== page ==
As a journalist and a historian, how did you approach these two topics, considering that the book on Chávez is more of a journalistic, personal account, and the one on Cuba is much more academic?
What intrigues me about both Cuba and Venezuela is the way in which both Chávez and Castro have used a version of history to justify the way they’re governing the country, completely different from previous governments. Although the indigenous element is a bit adjacent to all that since the Cubans haven’t really taken it aboard, though I think they might. But they did shortly after the revolution begin to take aboard the problems of the African population. Until relatively recently, Cuban history was essentially a white history. That is beginning to change, both led by research outside Cuba by American blacks and now gradually by the Cubans themselves, but in a way the Cubans themselves mostly concentrate on the white-led rebellions of the nineteenth-century, although they do emphasize the fact that the troops were black and that there were one or two black leaders.
Now Chávez has done the same, by saying ‘let’s just concentrate on the really good guys.’ You have an entirely different version/vision of what post-independence Latin America ought to look like; you have Ezequiel Zamora who is really hostile to the land owners, Simón Rodriguez who is really hostile to the racist views of the settlers, and Simón Bolívar who has this wonderful continental vision of changing America. So I think their use of history has been exemplary.
Outside of Latin America, the Left has paid relatively little attention to Venezuela, compared to the attention lavished on revolutions in Cuba, Chile, or Nicaragua. Why do you think that is?
One difference between the Cuban revolution and what we could call the “Bolívarian revolution” is that the Cuban revolution took place in a very particular moment in world history. It actually coincided with the decolonization of the European empires so that Cuba was seen at the time very much as one more element of the collapse of the old system just at the moment when the French and the British were withdrawing from Africa, and there suddenly occurred this great revolution in Cuba which was seen as the beginning of a new decolonization of Latin America, which everyone perceived as being within the informal empire of the United States. So Cuba had this real significant global role which went far beyond the confines of Latin America because it was recognized as being part of the same pattern. And the Cubans, to their credit, recognized this and made a big effort in the first year or so to see themselves as part of the revolutionary Third World that was emerging.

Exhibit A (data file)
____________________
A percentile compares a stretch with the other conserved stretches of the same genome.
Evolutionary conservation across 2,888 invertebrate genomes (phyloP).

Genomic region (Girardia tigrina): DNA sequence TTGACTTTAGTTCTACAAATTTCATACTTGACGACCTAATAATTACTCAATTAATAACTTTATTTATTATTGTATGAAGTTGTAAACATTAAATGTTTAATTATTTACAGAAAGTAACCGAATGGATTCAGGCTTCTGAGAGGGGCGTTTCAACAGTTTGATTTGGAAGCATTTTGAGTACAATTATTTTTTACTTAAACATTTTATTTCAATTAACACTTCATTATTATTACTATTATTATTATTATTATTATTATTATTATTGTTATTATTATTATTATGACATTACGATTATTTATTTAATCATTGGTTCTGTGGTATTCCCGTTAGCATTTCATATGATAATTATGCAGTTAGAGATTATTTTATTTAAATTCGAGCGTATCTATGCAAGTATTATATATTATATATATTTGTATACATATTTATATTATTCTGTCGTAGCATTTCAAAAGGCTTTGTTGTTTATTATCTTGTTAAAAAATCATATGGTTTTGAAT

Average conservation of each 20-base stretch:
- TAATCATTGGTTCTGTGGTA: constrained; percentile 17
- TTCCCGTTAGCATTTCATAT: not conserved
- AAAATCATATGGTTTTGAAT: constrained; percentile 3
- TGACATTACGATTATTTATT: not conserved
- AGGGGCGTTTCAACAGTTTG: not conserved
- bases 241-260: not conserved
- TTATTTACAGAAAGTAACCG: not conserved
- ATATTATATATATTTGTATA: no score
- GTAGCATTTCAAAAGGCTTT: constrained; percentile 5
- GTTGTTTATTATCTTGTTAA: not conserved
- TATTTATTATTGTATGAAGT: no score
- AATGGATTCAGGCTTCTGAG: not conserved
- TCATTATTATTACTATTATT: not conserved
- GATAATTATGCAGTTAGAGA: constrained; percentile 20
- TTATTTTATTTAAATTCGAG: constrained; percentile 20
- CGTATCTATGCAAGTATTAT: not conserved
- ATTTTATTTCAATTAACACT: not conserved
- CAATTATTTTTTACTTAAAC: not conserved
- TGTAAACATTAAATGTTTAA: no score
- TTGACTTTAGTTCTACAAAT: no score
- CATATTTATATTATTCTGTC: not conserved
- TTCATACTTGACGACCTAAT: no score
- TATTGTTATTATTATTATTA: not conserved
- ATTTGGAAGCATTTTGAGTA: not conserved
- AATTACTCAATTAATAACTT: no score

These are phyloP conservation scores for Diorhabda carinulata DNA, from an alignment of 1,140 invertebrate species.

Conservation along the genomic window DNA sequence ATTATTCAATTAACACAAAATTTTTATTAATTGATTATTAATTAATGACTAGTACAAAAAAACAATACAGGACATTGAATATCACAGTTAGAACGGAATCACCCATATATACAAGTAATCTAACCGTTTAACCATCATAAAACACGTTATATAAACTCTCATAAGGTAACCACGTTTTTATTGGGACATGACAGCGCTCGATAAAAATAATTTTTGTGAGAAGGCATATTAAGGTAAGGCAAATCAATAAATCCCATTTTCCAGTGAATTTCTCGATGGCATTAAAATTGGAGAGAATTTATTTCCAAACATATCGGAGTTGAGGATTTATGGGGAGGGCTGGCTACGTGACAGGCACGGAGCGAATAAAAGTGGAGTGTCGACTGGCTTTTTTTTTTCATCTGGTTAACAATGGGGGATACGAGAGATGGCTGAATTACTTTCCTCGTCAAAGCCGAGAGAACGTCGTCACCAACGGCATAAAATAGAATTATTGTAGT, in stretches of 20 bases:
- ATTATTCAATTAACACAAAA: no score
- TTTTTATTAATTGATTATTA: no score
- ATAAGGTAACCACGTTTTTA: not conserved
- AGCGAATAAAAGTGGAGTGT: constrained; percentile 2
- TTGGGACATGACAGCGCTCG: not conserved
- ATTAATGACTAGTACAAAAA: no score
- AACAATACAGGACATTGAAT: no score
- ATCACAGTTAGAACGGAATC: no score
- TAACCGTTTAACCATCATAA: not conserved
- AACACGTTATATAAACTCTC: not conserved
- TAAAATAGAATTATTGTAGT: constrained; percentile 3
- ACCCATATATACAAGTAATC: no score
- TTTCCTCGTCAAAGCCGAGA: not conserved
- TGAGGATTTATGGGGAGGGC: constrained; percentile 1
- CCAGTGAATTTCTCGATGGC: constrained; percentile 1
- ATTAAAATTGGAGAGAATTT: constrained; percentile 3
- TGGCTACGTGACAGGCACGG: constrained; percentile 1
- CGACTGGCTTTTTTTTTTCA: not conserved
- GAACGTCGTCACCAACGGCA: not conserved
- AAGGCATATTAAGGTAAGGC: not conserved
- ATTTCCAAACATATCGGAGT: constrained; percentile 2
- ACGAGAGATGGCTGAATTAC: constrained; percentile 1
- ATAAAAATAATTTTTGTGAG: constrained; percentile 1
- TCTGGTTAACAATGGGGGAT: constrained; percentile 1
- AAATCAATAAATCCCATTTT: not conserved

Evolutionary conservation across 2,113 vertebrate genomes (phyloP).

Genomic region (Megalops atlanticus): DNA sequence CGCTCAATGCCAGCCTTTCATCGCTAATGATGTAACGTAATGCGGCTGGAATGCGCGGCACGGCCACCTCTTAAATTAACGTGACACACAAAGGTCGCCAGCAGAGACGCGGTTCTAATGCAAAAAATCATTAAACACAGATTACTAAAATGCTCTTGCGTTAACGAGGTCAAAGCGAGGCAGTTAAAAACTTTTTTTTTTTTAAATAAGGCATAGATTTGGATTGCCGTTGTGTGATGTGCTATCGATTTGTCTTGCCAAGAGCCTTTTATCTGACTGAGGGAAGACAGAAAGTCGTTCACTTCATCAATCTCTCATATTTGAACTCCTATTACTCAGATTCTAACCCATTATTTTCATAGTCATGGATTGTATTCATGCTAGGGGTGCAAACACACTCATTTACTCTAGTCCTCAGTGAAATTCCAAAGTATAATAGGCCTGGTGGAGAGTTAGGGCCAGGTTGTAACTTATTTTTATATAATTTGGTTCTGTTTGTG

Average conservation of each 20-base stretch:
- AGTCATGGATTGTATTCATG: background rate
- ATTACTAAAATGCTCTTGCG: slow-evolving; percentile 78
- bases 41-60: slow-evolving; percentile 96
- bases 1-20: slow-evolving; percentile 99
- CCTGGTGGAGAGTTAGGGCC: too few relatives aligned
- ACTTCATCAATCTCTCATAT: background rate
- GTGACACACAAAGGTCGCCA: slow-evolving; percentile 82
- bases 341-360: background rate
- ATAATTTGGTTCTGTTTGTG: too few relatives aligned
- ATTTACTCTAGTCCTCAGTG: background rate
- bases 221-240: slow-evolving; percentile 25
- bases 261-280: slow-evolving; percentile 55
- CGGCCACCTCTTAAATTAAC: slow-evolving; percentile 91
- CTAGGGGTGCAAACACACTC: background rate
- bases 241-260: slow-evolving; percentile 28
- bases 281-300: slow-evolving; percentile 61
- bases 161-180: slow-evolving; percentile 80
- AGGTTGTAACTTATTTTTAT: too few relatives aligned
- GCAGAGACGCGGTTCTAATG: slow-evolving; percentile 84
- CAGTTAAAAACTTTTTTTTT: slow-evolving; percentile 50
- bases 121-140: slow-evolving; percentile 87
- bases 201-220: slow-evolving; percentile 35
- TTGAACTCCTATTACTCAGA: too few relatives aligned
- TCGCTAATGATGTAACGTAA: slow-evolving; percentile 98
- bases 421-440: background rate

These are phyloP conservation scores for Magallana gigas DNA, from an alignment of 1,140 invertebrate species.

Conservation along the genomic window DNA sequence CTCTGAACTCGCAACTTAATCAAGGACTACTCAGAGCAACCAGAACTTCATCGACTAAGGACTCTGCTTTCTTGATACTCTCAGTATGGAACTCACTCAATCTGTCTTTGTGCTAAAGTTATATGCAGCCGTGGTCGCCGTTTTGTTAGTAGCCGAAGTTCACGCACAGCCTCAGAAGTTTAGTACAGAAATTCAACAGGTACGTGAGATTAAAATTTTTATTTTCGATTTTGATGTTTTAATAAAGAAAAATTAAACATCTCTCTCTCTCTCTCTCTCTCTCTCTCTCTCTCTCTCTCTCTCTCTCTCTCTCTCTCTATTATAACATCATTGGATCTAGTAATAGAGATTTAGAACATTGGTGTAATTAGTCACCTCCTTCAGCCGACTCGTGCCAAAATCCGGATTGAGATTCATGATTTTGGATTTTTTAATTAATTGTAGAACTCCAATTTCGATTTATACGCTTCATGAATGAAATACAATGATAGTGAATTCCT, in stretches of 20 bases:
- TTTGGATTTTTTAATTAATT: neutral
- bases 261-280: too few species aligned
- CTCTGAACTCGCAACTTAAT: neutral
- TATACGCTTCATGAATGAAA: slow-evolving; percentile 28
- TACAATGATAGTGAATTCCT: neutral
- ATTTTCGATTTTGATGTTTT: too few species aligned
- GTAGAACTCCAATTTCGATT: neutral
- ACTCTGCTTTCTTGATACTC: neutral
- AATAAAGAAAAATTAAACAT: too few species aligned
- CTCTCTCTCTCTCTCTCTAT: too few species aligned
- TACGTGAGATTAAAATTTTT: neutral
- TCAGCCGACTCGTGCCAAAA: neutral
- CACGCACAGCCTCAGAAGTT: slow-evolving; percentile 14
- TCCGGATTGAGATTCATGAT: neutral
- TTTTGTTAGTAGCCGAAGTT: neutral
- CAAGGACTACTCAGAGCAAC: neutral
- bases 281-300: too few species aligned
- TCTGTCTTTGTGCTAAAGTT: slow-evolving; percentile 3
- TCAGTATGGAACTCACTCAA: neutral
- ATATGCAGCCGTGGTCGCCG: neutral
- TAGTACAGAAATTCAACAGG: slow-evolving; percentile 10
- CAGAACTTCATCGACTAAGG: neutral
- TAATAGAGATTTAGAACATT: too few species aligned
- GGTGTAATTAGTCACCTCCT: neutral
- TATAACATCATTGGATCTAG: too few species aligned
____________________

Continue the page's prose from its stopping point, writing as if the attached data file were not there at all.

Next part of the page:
Now with Chávez things are really really different because people outside Venezuela and Latin America are really disillusioned with the very idea of left wing revolution, and the collapse of the Soviet Union and the collapse of an alternative power to the United States has left people, it think, completely and absolutely demobilized, so the emergence of what I perceive to be as a new and exciting development for Latin America has taken a very long time for anyone to wake up and say “my goodness this is really interesting,” because this is something which reflects the struggles of yesteryear. Many people simply are not interested in those sorts of struggles anymore because they feel like the world has moved on, and the United States has in its cultural and political program a real hegemony over the subsequent generation. Most social democrats in Europe are absolutely not interested in revolutionary experiences in some obscure part of the Third World. I think it’s just taken a very long time for people to wake up to the fact that something really interesting is happening.Of course one of the things that makes Venezuela so special is that it is potentially extremely rich and has all this oil. If you take somewhere like Grenada, or Nicaragua, these countries were completely delightful, but they weren’t going to be anywhere they weren’t going to be the future of the world; they had no resources, they were completely, as it were, irrelevant to the great ‘onward march of history.’ Whereas Venezuela, which has played a rather minor role in world history, is suddenly a rather improbable figure in the vanguard of what is now possible.